Reflection on the historical injustice suffered by many formerly colonized groups has left us with a peculiar account of their claims to material objects. One important upshot of that account, relevant to present day justice, is that many people seem to think that members of indigenous groups have special claims to the use of particular external objects by virtue of their attachment to them. In the first part of this paper I argue against that attachment-based claim. In the second part I suggest that, to provide a normatively defensible account of why sometimes agents who are attached to certain external objects might also have special claims over them, the most important consideration is whether the agents making such claims suffer from structural injustice in the present. In the third part I try to explain why structural injustice matters, in what way attachment-based claims relate to it and when they count.
The Journal of Practical Ethics is an open access journal in moral and political philosophy (and related areas), published by the Oxford Uehiro Centre for Practical Ethics, located at the University of Oxford.
Our vision is to build an open access journal that will bring the best work in philosophy to bear on pressing issues of public, political or interdisciplinary interest. We believe that the ideas and arguments of many moral and political philosophers are of significant relevance to problems in contemporary life. Not only are these arguments of interest to a wide general public, but they are of relevance to many other academics, political and social leaders. However, there is less than optimal penetration of this philosophical work. It will aim to disseminate excellent research in practical and applied ethics to a broad, global audience comprised of both academic and non-academic readers, with high impact.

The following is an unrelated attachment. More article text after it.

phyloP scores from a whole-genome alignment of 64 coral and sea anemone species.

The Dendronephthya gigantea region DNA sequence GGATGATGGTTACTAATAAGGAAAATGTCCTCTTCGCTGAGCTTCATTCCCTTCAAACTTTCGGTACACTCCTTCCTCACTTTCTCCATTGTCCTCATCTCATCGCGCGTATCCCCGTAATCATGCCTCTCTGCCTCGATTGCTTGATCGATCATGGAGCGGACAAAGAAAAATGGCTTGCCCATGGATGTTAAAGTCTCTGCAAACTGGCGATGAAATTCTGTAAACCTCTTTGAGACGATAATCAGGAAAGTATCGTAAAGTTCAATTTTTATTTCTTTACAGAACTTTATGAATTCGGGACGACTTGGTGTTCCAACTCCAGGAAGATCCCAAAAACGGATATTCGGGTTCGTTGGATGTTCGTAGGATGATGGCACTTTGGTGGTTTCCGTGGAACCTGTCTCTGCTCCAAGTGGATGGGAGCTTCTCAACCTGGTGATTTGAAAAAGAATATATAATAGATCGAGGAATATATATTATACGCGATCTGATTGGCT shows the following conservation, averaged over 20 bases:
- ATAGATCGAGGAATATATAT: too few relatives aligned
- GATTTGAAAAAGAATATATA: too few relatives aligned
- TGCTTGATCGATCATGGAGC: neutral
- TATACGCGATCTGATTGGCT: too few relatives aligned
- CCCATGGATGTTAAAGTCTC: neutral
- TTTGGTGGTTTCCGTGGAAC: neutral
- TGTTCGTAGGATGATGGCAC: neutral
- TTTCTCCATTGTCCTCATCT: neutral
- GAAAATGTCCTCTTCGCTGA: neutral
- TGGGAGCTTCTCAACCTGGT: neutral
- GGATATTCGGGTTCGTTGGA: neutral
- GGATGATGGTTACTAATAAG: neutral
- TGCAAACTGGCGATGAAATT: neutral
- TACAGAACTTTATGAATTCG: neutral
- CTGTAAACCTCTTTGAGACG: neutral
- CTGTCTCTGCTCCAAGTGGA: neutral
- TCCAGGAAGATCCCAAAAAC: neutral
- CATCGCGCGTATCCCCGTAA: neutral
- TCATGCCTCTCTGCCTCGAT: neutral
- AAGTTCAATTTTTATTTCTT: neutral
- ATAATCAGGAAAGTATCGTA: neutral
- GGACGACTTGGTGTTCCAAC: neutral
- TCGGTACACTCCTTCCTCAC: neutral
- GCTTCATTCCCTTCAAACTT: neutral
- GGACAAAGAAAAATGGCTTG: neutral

Every issue of the Journal of Practical Ethics is available online, free of charge. It is an invitation only, blind-peer-reviewed journal. It is entirely open access online, and print copies may be ordered at cost price via a print-on-demand service. Authors and reviewers are offered an honorarium. The Journal aims to bring the best in academic moral and political philosophy, applied to practical matters, to a broader student or interested public audience. It seeks to promote informed, rational debate, and is not tied to any one particular viewpoint. The Journal will present a range of views and conclusions within the analytic philosophy tradition. It is funded through the generous support of the Uehiro Foundation in Ethics and Education.